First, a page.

"Politicians must heed this warning against a brutal phasing out of the support schemes which would mean that billions of euros have already been spent for nothing. Recovery plans should focus on the real economy and full, quality employment and be tailored to the sectors that have been hit the hardest"
The impact of COVID-19, both on health and the economy, continues to be worrying. Published in July, the OECD’s annual employment outlook paints a grim picture of the current situation and prospects for the labour market. The improvement of the labour market recorded since 2009 has been wiped out in just three months.
We are witnessing a sharp fall in economic activity caused by lockdowns and by consumers and companies curtailing their spending. GDP in the OECD area in the second quarter of 2020 was around 15% lower than in the fourth quarter of 2019. This is also being reflected in employment and hours worked.
A severe jobs crisis is looming. In the first months of the crisis, new unemployment claims have soared in many countries and OECD projections indicate that the unemployment rate will be much higher than at the peak of the global financial crisis about a decade ago. The average OECD-wide unemployment rate stood at 8.4% in May 2020, a sharp rise from the February level of 5.2%. The unemployment level will reach nearly 10% in the OECD by the end of 2020 and go as high as 12% should a second pandemic wave hit. A downward trend is not expected until after 2021.
In addition to the soaring levels of joblessness, the key trends in the labour market since the outbreak of the crisis are:
- A massive shift towards telework among white-collar workers
- A freeze in recruitment
- Non-standard workers being the first to be kicked out in hard times
- Parts of the workforce on hold through subsidised job-retention schemes
- Vulnerable groups – the low skilled, youth and migrants – as well as women are paying the heaviest toll of the crisis.
The OECD report recognises the role of social dialogue and coordinated bargaining during the crisis. It shows that the social partners contribute to reducing income losses via collective agreements on paid leave, solidarity funds, and by claiming extensions to non-standard workers. Furthermore, the report confirms that when social partners work co-operatively, required responses are effectively designed through tailor-made agreements.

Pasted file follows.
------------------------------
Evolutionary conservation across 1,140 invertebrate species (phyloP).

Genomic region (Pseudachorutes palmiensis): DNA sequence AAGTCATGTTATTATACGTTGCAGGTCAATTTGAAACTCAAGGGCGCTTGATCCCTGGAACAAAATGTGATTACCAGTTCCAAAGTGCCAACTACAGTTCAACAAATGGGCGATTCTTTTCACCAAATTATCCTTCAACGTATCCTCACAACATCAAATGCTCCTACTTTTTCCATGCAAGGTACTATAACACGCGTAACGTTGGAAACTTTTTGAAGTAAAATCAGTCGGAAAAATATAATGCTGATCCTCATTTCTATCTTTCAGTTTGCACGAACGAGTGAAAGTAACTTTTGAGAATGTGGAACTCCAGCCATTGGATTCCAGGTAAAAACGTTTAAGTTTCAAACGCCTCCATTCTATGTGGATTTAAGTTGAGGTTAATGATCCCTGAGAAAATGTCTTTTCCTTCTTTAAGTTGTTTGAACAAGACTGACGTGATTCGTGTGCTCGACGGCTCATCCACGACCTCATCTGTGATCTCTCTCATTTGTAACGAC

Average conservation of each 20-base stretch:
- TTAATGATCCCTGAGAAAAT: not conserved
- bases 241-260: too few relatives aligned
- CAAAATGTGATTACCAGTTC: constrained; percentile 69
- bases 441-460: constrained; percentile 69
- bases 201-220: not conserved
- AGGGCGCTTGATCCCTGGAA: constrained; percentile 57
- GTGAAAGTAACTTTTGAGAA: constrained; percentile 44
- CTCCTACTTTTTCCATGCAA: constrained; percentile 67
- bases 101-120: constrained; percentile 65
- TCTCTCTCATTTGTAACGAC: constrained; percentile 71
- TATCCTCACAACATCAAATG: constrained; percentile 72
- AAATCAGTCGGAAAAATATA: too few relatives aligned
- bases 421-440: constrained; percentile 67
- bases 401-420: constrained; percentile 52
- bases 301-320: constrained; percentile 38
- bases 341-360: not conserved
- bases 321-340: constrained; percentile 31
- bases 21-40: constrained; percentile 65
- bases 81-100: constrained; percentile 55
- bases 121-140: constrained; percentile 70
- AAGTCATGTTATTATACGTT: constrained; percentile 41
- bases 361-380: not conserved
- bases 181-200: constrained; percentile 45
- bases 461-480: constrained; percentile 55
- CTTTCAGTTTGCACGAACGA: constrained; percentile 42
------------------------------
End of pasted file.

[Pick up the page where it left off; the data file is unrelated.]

The Outlook speaks in favour of youth guarantees and strongly emphasises the need for vocational education and training in close co-operation with social partners. This is a good approach to requalification of the workforce that of course presupposes employer commitment to work-based learning and public funding of retraining. It is fundamentally important to upgrade skills to meet future challenges linked to the digital transformation and the green economy and to move away from precarious work and false self-employment.
Social security, including unemployment benefits and paid sick leave, are among the key instruments providing protection against earnings falls resulting from job losses. Yet many workers do not meet the criteria to receive adequate support. There are minimum thresholds and other qualification criteria that exclude people from claiming their rights to a decent living. The Corona crisis has laid bare shortcomings and gaps in social protection and accessibility to benefits that increase the risk of falling into poverty for large numbers of workers. On that, the Outlook recommends extending the length of unemployment benefits. This would be one positive step in the right direction, but much more is needed.
On the other hand, the OECD suggests phasing out support to jobs that are non-viable. This would be a risky path to go down as it would be premature to start picking winners and losers, given the extreme economic uncertainty still prevailing. Conditionality should apply to businesses that benefit from massive public support, for example on hiring and re-hiring. Job retention schemes and support to sectors still affected by containment measures should be maintained. Health and safety must come first.
Luc Triangle, General Secretary of industriAll Europe, stated: "Politicians must heed this warning against a brutal phasing out of the support schemes which would mean that billions of euros have already been spent for nothing. Recovery plans should focus on the real economy and full, quality employment and be tailored to the sectors that have been hit the hardest".
Link to full OECD report here
Contact: Erlend Hansen